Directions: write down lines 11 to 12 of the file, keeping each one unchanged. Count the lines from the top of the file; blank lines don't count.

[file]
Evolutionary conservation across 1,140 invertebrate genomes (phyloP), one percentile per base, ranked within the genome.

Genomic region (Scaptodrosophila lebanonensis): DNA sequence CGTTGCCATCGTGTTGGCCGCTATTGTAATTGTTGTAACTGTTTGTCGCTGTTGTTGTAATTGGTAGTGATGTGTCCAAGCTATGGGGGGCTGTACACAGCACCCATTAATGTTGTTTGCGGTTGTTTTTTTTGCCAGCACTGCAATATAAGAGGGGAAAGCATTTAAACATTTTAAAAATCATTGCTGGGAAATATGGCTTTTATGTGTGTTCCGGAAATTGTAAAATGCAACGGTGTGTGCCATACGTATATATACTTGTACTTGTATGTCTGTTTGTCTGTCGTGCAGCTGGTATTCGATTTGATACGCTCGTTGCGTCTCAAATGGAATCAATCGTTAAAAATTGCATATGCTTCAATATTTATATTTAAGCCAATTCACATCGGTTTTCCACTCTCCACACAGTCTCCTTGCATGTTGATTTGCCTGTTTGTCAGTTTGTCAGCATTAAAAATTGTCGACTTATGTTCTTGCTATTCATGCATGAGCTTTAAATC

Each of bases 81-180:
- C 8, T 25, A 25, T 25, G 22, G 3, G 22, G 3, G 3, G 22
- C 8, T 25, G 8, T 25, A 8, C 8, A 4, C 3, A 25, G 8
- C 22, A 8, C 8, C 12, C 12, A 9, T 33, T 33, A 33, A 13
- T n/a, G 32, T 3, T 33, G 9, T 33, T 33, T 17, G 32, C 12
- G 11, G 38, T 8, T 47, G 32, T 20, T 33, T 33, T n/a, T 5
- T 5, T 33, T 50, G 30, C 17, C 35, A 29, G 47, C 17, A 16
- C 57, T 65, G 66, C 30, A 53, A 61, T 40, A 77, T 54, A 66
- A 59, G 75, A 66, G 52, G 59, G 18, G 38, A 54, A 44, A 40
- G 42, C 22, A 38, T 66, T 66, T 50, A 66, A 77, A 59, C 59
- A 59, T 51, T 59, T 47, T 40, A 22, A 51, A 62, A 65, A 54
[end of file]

- A 59, G 75, A 66, G 52, G 59, G 18, G 38, A 54, A 44, A 40
- G 42, C 22, A 38, T 66, T 66, T 50, A 66, A 77, A 59, C 59